GateDomain except	that they control mail which is	sent to	the parent
      domain rather than to the	local domain.

      In most domains, there are no security filters that restrict SMTP
      traffic between hosts in the domain. If that is true in your domain
      then it is recommended that you set TransParent to smtp and set
      GateParent to null string.

      As with local-domain mail, there is no real advantage to using a gate-
      way for local mail.

  define(_TransINET, {transport})dnl

  define(_GateINET, {host.}_MyDomain)dnl
      These macros specify the transport to be used and	the gateway host for
      mail leaving the domain.

      If you are directly connected to the Internet, then you can set Tran-
      sINET to smtp and	leave GateINET empty.

      If you need to use a gateway to reach the	Internet, then set TransINET
      to the protocol used by the gateway (uucp, mail11, or smtp) and set
      GateINET to the name of the host you will	reach through that transport.
      That host	will presumably	deliver	your mail to its ultimate recipient
      or forward it to another host that will deliver the mail or forward it
      on.

      If you leave GateINET empty, then	TransINET is ignored because it	must
      be the local smtp	transport.

  define(_TransUUCP, {transport})dnl

  define(_GateUUCP, {host.}_MyDomain)dnl
      These macros specify the transport and the gateway for UUCP mail.	Note
      that if GateUUCP is empty, then TransUUCP	is ignored since the local
      uucp transport must be used. In which case uux is	used as	the tran-
      sport.

      You might	set TransUUCP to smtpr.	 GateUUCP host has aliases for all of
      your users.  This	permits	outbound UUCP addresses	to omit	your local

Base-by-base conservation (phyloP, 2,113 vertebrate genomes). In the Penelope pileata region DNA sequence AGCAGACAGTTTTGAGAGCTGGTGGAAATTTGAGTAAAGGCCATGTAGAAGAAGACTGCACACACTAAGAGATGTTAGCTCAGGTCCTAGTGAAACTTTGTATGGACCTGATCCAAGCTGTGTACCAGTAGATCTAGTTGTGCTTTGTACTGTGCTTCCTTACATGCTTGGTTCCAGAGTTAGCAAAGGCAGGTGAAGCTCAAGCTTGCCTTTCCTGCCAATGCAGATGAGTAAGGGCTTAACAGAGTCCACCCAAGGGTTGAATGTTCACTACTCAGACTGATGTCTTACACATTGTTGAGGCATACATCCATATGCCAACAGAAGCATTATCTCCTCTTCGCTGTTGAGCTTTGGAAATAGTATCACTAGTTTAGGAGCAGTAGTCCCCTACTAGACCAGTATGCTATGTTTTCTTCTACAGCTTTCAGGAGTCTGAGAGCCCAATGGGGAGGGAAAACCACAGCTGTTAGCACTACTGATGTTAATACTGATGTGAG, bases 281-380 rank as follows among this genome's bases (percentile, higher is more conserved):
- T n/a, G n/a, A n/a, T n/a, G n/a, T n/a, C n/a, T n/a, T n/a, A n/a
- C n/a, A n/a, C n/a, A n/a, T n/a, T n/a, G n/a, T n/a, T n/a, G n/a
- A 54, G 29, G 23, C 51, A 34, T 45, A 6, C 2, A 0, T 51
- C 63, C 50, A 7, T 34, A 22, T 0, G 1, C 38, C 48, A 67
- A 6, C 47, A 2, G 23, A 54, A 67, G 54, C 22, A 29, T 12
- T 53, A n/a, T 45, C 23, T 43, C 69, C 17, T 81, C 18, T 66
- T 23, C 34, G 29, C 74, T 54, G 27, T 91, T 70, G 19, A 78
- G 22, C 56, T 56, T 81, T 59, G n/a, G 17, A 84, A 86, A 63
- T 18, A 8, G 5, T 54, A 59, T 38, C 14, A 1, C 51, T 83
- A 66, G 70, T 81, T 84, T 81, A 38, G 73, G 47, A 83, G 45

host name.

  define(_MyUUCPnameList, {host})dnl
      This macro specifies the UUCP host name for all of the members of	your
      TruCluster Server	cluster	running	the UUCP protocol. Use this macro if
      you are running UUCP on your system.  See	protocols.map(4) for more
      information.

  define(_UuxArgs, {options})dnl
      This macro specifies the arguments for UUCP. For a complete list of the
      possible options,	see uux(1).

  define(_GateUsenet, {host.}_MyDomain)dnl
      This macro specifies the name of a host on your network that is capable
      of accepting mail	sent to	the USENET.

      If there is no such host on your network,	leave this macro empty.

      Note that	Tru64 UNIX does	not currently include the software necessary
      on the receiving host, because it	varies according to whether you	are
      running C	News or	B News or INN.

  define(_AddMail11Cl, {pseudodomain})dnl
      This macro applies to DECnet mail	only.  If your users or	your inbound
      mail11 listener puts a pseudodomain name other than .DNET	on incoming
      addresses, sendmail needs	to know.

  define(_TransIV, {transport})dnl

  define(_GateIV, {}) dnl
      This macro applies to DECnet only.

      If GateIV	is set to an empty string, then	sendmail attempts to deliver
      the mail directly	using TransIV (which is	almost always smtp).

      If you have MX RRs for all of your mail11	hosts then you can use SMTP
      to reach them or at least	the closest relay host.

      If GateIV	is set to a fully qualified host name, then TransIV is used
      to forward the mail to that host,	unless GateIV is set to	the same
      hostname.	 In this case the mail11 mailer	is called directly.

      This lets	you share a sendmail.cf	file across all	of your	workstations
      and mail11 gateway machines, because the mail will go to the designated
      mail11 gateway first, which, on forwarding, the mail will	recognize its
      own name as the designated gateway and instead call the mail11 tran-
      sport.

      It is recommended	that you set TransIV to	smtpr if the GateIV host has
      aliases for all of your users.  This enables outbound DECnet addresses
      to omit the local	host name.

  define(_PhaseIVdomain, {pseudodomain})dnl
      This macro applies to DECnet only.

      Mail from	a DECnet node is always	encapsulated in	a pseudodomain.	 The
      DECnet pseudodomain is an	arbitrary string that should be	used uni-
      formly by	your site or organization.  The	DECnet pseudodomain must
      always appear after the parent domain. For example, in the following
      domain name, QNET	is the DECnet pseudodomain portion of the domain
      names:


	   NODEONE.QNET.ECD.COM

	   NODETWO.QNET.ECD.COM

      PhaseIVdomain is the non-qualified name of the pseudodomain.  It is